Alice in Wonderland

Lewis Carroll

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Alice in Wonderland | Chapter 11 : Who Stole the Tarts? | Summary



Back on the croquet lawn, Alice and the Gryphon learn that the Knave of Hearts has been charged with stealing a plate of tarts. The bewigged King of Hearts is serving as judge in the trial, and 12 creatures make up the jury. The White Rabbit is acting as herald.

"Consider your verdict," the King tells the jury before the trial even begins. It's clear the whole proceeding will be a shambles. In the midst of the confusion, Alice realizes that she's starting to grow again. The next witness is the Duchess's Cook, who refuses to give evidence and slips away in the confusion. Alice is startled to hear her own name being called as the third witness.


The action in this trial scene is based on the famous nursery rhyme that begins, "The Queen of Hearts / She made some tarts / All on a summer's day." The first stanza of the poem is familiar; the next three, about the other Kings and Queens in a card deck, are surprisingly violent and never appear in modern Mother Goose books.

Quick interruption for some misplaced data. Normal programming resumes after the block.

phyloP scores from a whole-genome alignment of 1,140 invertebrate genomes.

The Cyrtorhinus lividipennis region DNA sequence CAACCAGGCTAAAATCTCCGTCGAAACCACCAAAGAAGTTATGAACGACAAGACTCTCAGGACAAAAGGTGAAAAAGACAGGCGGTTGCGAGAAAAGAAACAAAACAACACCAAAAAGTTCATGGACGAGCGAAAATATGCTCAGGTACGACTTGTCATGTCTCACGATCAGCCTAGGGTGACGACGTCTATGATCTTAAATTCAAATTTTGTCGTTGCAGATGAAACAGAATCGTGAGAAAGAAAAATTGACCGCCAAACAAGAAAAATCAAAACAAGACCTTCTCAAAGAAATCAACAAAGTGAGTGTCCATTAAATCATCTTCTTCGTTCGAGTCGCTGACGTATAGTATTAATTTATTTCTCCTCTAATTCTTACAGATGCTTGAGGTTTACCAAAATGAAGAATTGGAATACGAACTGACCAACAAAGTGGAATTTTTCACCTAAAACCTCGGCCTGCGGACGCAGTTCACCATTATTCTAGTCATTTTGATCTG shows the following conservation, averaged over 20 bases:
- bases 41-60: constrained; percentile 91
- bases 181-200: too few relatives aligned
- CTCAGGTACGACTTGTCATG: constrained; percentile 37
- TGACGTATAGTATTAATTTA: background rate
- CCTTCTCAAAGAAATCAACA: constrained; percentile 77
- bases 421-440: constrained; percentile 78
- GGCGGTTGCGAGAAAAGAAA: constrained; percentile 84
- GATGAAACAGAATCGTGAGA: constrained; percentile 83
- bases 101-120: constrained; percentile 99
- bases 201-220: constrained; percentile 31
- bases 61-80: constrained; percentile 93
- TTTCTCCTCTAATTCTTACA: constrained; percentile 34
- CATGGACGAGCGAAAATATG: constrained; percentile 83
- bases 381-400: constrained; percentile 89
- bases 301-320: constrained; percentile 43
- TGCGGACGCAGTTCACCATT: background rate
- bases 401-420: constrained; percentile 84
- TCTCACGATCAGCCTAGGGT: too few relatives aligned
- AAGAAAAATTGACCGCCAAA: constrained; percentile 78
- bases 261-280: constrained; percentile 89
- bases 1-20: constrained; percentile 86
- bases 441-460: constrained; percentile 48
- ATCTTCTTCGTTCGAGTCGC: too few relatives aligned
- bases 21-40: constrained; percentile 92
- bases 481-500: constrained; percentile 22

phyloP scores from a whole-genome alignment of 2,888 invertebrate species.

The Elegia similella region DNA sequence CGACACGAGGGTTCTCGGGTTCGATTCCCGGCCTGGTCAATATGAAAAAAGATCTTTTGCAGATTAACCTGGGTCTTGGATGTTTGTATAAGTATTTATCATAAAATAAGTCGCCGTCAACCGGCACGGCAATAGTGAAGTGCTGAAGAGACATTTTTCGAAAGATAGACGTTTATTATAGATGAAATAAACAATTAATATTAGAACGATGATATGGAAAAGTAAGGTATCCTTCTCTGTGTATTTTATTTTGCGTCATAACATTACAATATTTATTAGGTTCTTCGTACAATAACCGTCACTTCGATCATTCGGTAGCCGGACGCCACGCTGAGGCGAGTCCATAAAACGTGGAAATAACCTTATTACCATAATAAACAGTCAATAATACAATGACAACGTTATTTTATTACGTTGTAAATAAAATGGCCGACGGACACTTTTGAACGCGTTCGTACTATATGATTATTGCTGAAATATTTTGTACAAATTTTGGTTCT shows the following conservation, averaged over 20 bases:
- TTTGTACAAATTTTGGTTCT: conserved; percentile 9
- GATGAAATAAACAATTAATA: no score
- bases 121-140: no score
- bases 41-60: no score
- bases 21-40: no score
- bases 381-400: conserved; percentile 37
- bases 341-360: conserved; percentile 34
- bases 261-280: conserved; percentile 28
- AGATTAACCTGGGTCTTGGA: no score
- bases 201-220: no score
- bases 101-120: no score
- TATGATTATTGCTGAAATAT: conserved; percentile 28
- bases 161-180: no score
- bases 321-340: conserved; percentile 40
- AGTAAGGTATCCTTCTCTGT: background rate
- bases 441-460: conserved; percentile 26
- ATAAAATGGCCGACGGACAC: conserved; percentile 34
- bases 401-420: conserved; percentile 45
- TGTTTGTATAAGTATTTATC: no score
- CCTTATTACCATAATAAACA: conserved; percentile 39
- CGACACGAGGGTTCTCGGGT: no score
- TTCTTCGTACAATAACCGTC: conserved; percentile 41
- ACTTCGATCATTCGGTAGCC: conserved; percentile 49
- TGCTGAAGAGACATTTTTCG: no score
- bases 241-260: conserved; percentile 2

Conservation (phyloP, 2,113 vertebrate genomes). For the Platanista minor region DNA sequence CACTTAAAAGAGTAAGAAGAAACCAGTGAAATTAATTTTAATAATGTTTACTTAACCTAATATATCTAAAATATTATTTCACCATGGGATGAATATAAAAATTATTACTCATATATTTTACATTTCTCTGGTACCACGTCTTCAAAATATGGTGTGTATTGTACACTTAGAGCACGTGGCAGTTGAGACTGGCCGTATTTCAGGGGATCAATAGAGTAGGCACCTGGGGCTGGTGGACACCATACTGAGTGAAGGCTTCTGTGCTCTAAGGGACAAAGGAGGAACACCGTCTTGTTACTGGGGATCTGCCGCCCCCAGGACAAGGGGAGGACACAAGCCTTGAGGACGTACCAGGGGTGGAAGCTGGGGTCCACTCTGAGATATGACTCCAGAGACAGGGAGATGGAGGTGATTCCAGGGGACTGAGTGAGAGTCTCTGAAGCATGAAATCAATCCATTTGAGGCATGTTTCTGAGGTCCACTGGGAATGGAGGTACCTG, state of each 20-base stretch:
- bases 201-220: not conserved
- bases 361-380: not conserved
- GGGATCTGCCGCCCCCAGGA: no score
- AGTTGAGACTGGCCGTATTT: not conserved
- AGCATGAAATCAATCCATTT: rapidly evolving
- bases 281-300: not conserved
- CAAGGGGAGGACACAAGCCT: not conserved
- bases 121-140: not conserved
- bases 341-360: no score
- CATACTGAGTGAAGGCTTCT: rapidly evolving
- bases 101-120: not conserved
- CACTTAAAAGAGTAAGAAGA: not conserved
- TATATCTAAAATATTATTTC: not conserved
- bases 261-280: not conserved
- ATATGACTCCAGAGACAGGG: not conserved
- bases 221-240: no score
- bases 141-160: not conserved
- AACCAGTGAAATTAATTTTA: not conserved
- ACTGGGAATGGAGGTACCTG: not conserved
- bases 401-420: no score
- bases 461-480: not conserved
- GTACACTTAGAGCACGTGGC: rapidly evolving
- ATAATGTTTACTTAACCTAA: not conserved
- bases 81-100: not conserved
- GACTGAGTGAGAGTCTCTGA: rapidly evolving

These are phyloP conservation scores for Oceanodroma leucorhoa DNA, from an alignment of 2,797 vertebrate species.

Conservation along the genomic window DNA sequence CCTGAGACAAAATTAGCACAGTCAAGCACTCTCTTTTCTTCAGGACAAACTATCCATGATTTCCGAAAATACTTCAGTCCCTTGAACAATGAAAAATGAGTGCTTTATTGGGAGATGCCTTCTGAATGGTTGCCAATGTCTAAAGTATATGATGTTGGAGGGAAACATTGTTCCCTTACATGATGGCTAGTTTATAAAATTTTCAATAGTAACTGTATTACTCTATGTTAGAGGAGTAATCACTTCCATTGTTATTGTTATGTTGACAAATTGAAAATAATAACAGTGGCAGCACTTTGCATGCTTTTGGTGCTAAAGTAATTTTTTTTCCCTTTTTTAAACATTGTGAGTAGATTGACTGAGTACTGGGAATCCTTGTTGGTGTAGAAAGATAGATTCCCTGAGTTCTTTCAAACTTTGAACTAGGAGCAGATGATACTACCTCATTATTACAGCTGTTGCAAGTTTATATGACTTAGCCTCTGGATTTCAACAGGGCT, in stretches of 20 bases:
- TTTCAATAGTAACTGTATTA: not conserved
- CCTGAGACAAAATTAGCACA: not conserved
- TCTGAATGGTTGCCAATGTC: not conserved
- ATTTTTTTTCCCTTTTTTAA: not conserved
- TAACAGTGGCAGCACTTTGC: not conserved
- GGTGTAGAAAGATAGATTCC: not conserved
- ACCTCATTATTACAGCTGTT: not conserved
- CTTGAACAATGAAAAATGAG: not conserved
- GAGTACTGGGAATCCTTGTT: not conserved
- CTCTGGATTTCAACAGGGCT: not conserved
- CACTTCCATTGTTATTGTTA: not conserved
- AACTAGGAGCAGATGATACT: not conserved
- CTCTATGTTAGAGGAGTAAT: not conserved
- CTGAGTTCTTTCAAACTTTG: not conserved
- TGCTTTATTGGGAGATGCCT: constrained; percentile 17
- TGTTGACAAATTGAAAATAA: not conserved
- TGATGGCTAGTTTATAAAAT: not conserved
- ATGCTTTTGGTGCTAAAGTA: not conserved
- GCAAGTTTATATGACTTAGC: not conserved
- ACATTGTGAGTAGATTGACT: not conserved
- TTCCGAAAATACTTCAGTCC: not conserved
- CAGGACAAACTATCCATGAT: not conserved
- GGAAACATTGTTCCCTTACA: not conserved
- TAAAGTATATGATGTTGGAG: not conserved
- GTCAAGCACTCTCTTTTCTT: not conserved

Alice finds the trial ridiculous from the beginning; she's becoming impatient with her long adventure. Note that this time she starts growing without eating anything special—she is literally growing out of Wonderland, a reflection of her dawning awareness that she's dreaming and is starting to wake up. She wonders if she should leave but decides to stay as long as there's room—an accurate portrayal of the way dreams seem to dissipate as the dreamer gradually pulls away from sleep.

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